Wednesday, September 27, 2006
I am on the 6 a.m. Accela out of Union Station on my way to New York. Since that required getting up at 4:50, and since I was out talking about politics and corruption at the United Nations until after midnight, I have to husband my energy against the demands of the day. Don't expect too many deep thoughts today.
As previously reported, I spent yesterday evening at the Pajamas Media event at the National Press Club and was delighted to have done so. Around the formal event there was a lot of time to chat with people whose work I very much admire and -- surprisingly for me -- people who said very nice things about some of the work we have done here. When you blog anonymously you don't get out much. Anyway, I had very nice conversations with Paul Mirengoff (to whom I am particularly indebted, Power Line having been a big supporter of this blog from the first year), Roger L. Simon (ditto), Claudia Rosett (whose deconstruction of the UN/Ba'athist "oil-for-food" scandal is Pulitzer caliber work, at least according to me), Austin Bay (a bundle of energy and enthusiasm with whom I've had an extended conversation over several Pajamas Media events) and Michael Barone, who needs no introduction. Talking to Barone, whose command of the history, trends and statistics of American politics has no peer, is like -- if I may butcher a metaphor -- drinking from a very congenial firehose. He asked me where I was from. Me: "Princeton." Barone: "72% for Kerry in 2004." Me: "I'm surprised it was that low, since at least 72% of the cars in Princeton still have 'Kerry' bumper stickers on them."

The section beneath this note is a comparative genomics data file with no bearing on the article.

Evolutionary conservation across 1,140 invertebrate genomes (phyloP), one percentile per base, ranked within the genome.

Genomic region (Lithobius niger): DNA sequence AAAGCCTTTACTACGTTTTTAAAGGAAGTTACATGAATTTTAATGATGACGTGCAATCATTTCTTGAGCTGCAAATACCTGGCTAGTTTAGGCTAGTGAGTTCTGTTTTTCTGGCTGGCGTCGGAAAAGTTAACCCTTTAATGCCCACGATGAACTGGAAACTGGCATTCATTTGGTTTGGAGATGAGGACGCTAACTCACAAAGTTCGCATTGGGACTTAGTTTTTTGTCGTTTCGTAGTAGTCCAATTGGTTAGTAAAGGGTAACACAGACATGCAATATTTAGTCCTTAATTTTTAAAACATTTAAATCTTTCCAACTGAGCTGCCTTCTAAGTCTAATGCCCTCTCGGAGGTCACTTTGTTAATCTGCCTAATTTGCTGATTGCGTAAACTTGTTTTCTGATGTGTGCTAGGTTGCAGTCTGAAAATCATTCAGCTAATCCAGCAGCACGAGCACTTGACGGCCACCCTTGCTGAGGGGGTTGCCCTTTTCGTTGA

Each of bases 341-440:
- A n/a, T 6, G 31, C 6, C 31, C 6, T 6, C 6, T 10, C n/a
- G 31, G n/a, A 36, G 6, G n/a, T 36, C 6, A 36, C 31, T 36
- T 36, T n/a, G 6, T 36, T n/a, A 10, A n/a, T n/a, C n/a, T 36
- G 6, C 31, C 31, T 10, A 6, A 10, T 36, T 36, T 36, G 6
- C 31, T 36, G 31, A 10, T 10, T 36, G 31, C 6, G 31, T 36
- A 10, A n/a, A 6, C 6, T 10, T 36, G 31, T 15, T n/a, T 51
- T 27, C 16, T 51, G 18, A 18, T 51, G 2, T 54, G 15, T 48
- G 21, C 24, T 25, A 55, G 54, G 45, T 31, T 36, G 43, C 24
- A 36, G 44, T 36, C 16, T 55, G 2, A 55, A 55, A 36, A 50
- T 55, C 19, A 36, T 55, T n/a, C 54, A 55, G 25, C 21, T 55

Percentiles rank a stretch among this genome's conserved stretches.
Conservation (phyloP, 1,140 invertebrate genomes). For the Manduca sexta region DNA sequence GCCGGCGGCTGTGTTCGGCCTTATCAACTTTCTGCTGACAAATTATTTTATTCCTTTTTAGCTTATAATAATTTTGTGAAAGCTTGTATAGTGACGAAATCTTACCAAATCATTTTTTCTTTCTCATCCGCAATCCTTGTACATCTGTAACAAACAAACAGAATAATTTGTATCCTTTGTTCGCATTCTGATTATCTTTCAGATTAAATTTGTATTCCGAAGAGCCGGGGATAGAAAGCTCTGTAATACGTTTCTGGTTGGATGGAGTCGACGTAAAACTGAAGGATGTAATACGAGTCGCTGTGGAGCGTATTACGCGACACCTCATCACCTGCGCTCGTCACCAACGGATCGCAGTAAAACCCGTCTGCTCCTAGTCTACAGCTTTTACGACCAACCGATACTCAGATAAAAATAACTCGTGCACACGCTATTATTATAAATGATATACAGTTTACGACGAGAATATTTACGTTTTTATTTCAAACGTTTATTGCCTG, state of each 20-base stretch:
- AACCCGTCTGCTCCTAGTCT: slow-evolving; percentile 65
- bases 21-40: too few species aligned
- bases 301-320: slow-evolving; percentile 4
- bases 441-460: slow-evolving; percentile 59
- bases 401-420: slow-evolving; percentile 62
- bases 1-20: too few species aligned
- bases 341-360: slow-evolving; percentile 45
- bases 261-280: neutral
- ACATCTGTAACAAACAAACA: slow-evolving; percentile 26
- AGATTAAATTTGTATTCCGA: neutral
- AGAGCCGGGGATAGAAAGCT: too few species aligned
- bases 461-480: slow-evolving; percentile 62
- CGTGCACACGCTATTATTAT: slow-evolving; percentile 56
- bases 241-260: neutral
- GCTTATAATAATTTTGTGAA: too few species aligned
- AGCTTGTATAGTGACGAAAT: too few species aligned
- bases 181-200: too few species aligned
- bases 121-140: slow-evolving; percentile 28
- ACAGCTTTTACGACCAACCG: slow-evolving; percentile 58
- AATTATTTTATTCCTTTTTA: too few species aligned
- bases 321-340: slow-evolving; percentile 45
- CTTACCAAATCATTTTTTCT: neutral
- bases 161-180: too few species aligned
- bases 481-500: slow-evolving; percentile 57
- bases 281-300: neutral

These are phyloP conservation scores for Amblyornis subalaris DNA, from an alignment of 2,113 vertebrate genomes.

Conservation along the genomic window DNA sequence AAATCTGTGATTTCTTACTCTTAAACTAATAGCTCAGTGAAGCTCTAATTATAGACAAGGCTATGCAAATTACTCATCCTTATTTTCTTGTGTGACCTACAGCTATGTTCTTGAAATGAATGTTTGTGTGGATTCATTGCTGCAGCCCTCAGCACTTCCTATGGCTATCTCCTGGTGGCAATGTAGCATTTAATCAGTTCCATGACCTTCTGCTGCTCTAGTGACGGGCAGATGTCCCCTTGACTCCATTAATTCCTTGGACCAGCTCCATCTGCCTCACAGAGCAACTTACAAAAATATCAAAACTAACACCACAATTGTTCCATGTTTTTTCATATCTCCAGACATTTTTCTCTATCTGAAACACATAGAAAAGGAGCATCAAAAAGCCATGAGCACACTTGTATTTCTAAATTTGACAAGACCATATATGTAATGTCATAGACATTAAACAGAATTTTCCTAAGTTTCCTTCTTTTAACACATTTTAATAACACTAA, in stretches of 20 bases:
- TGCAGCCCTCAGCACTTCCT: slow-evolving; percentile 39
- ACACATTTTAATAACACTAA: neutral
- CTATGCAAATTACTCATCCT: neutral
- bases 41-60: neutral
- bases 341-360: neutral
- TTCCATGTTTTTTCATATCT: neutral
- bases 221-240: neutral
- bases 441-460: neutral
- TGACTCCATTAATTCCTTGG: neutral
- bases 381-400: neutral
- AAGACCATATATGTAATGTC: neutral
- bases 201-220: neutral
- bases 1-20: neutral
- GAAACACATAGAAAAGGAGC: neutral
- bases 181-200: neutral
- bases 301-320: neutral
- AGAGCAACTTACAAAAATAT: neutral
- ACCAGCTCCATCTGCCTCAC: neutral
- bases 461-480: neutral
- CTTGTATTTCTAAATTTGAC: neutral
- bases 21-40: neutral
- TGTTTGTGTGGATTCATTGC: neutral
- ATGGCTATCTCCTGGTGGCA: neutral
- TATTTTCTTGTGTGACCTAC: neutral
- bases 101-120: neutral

Glenn Reynolds, moderator of the panel discussion, graciously mentioned this post in his introductory remarks. He has been a huge supporter of this blog for almost two years, for which I am very thankful.
I finally met Fausta Wertz, who has a son the same age as my own and lives less than a mile away. For some reason -- my poor scheduling habits, no doubt -- we have never met. She is delightful and I was very happy to have had dinner with her. I also had a nice conversation with "Baron Bodissey," half of The Gates of Vienna.
Last but not least, I had a nice long conversation with Pamela of Atlas Shrugs, who already has posted a bunch of pictures, including a couple of me (if I don't lose some freakin' weight soon, people are going to start calling me "TigerChins"). She was very complimentary and gracious, although I think she deplores my moderation and turned violent when I leaked my guarded view that among Democrats, Hillary would be tougher on the jihadis than any of the other likely nominees.
I had briefer encounters with countless others, and I'm sorry if in the hurly-burly I've given any of them short shrift. Whether I remember our talk the morning after or not, I consider myself greatly enriched by the time that I spent with them.